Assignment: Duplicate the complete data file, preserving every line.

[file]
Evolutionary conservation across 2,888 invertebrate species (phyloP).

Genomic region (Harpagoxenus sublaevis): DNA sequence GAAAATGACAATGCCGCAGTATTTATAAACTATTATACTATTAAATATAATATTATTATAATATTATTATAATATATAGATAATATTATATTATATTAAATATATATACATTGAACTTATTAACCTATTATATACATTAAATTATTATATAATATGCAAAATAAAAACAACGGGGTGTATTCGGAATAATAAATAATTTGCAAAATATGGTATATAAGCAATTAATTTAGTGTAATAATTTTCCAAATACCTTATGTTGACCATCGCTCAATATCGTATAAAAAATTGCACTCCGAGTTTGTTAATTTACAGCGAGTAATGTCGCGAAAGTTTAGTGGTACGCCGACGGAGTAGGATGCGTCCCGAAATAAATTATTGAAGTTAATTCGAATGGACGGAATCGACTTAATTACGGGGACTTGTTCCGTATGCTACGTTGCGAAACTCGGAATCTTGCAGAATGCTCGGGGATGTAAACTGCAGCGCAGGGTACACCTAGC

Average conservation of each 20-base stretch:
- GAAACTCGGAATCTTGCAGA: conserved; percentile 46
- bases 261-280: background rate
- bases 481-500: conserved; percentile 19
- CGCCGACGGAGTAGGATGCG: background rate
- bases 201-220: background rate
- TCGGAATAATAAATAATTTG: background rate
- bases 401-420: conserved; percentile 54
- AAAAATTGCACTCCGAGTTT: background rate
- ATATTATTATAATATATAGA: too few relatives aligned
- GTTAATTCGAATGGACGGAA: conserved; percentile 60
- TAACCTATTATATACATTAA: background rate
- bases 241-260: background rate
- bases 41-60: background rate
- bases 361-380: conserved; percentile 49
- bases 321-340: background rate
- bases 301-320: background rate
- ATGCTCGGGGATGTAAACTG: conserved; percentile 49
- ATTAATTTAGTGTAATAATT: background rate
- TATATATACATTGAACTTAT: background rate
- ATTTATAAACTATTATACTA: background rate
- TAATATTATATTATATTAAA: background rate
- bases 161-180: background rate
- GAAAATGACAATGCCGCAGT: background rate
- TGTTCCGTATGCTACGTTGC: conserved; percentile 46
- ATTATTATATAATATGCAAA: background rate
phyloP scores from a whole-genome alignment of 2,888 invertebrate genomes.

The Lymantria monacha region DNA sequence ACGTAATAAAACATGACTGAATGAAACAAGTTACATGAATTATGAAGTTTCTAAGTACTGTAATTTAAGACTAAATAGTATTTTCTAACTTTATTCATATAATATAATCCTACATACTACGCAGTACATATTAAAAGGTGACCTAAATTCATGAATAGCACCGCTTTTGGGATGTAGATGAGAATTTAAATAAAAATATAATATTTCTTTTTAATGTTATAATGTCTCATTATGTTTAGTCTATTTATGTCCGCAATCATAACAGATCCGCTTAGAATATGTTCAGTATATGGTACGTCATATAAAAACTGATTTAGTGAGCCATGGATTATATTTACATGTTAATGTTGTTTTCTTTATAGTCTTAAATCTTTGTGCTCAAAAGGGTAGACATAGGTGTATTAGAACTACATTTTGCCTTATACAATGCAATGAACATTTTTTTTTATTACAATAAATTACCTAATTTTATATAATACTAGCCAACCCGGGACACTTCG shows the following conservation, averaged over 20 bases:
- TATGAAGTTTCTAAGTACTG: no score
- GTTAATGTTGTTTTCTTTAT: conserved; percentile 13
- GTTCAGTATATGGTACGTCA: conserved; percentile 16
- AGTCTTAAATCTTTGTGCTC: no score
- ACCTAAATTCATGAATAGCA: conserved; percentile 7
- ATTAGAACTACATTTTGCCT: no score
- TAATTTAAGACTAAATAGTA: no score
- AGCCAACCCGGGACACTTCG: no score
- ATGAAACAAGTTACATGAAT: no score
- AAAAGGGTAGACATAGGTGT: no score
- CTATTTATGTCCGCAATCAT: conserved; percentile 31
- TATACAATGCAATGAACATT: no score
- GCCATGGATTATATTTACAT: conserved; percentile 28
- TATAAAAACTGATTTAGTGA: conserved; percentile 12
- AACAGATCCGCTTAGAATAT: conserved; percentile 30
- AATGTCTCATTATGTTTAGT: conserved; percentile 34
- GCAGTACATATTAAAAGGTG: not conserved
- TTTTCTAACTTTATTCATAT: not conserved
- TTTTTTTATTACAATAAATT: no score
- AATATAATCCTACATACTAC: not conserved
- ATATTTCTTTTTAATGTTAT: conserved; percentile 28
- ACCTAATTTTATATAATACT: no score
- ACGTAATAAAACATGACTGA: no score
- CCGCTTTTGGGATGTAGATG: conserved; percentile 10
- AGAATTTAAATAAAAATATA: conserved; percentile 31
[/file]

Evolutionary conservation across 2,888 invertebrate species (phyloP).

Genomic region (Harpagoxenus sublaevis): DNA sequence GAAAATGACAATGCCGCAGTATTTATAAACTATTATACTATTAAATATAATATTATTATAATATTATTATAATATATAGATAATATTATATTATATTAAATATATATACATTGAACTTATTAACCTATTATATACATTAAATTATTATATAATATGCAAAATAAAAACAACGGGGTGTATTCGGAATAATAAATAATTTGCAAAATATGGTATATAAGCAATTAATTTAGTGTAATAATTTTCCAAATACCTTATGTTGACCATCGCTCAATATCGTATAAAAAATTGCACTCCGAGTTTGTTAATTTACAGCGAGTAATGTCGCGAAAGTTTAGTGGTACGCCGACGGAGTAGGATGCGTCCCGAAATAAATTATTGAAGTTAATTCGAATGGACGGAATCGACTTAATTACGGGGACTTGTTCCGTATGCTACGTTGCGAAACTCGGAATCTTGCAGAATGCTCGGGGATGTAAACTGCAGCGCAGGGTACACCTAGC

Average conservation of each 20-base stretch:
- GAAACTCGGAATCTTGCAGA: conserved; percentile 46
- bases 261-280: background rate
- bases 481-500: conserved; percentile 19
- CGCCGACGGAGTAGGATGCG: background rate
- bases 201-220: background rate
- TCGGAATAATAAATAATTTG: background rate
- bases 401-420: conserved; percentile 54
- AAAAATTGCACTCCGAGTTT: background rate
- ATATTATTATAATATATAGA: too few relatives aligned
- GTTAATTCGAATGGACGGAA: conserved; percentile 60
- TAACCTATTATATACATTAA: background rate
- bases 241-260: background rate
- bases 41-60: background rate
- bases 361-380: conserved; percentile 49
- bases 321-340: background rate
- bases 301-320: background rate
- ATGCTCGGGGATGTAAACTG: conserved; percentile 49
- ATTAATTTAGTGTAATAATT: background rate
- TATATATACATTGAACTTAT: background rate
- ATTTATAAACTATTATACTA: background rate
- TAATATTATATTATATTAAA: background rate
- bases 161-180: background rate
- GAAAATGACAATGCCGCAGT: background rate
- TGTTCCGTATGCTACGTTGC: conserved; percentile 46
- ATTATTATATAATATGCAAA: background rate
phyloP scores from a whole-genome alignment of 2,888 invertebrate genomes.

The Lymantria monacha region DNA sequence ACGTAATAAAACATGACTGAATGAAACAAGTTACATGAATTATGAAGTTTCTAAGTACTGTAATTTAAGACTAAATAGTATTTTCTAACTTTATTCATATAATATAATCCTACATACTACGCAGTACATATTAAAAGGTGACCTAAATTCATGAATAGCACCGCTTTTGGGATGTAGATGAGAATTTAAATAAAAATATAATATTTCTTTTTAATGTTATAATGTCTCATTATGTTTAGTCTATTTATGTCCGCAATCATAACAGATCCGCTTAGAATATGTTCAGTATATGGTACGTCATATAAAAACTGATTTAGTGAGCCATGGATTATATTTACATGTTAATGTTGTTTTCTTTATAGTCTTAAATCTTTGTGCTCAAAAGGGTAGACATAGGTGTATTAGAACTACATTTTGCCTTATACAATGCAATGAACATTTTTTTTTATTACAATAAATTACCTAATTTTATATAATACTAGCCAACCCGGGACACTTCG shows the following conservation, averaged over 20 bases:
- TATGAAGTTTCTAAGTACTG: no score
- GTTAATGTTGTTTTCTTTAT: conserved; percentile 13
- GTTCAGTATATGGTACGTCA: conserved; percentile 16
- AGTCTTAAATCTTTGTGCTC: no score
- ACCTAAATTCATGAATAGCA: conserved; percentile 7
- ATTAGAACTACATTTTGCCT: no score
- TAATTTAAGACTAAATAGTA: no score
- AGCCAACCCGGGACACTTCG: no score
- ATGAAACAAGTTACATGAAT: no score
- AAAAGGGTAGACATAGGTGT: no score
- CTATTTATGTCCGCAATCAT: conserved; percentile 31
- TATACAATGCAATGAACATT: no score
- GCCATGGATTATATTTACAT: conserved; percentile 28
- TATAAAAACTGATTTAGTGA: conserved; percentile 12
- AACAGATCCGCTTAGAATAT: conserved; percentile 30
- AATGTCTCATTATGTTTAGT: conserved; percentile 34
- GCAGTACATATTAAAAGGTG: not conserved
- TTTTCTAACTTTATTCATAT: not conserved
- TTTTTTTATTACAATAAATT: no score
- AATATAATCCTACATACTAC: not conserved
- ATATTTCTTTTTAATGTTAT: conserved; percentile 28
- ACCTAATTTTATATAATACT: no score
- ACGTAATAAAACATGACTGA: no score
- CCGCTTTTGGGATGTAGATG: conserved; percentile 10
- AGAATTTAAATAAAAATATA: conserved; percentile 31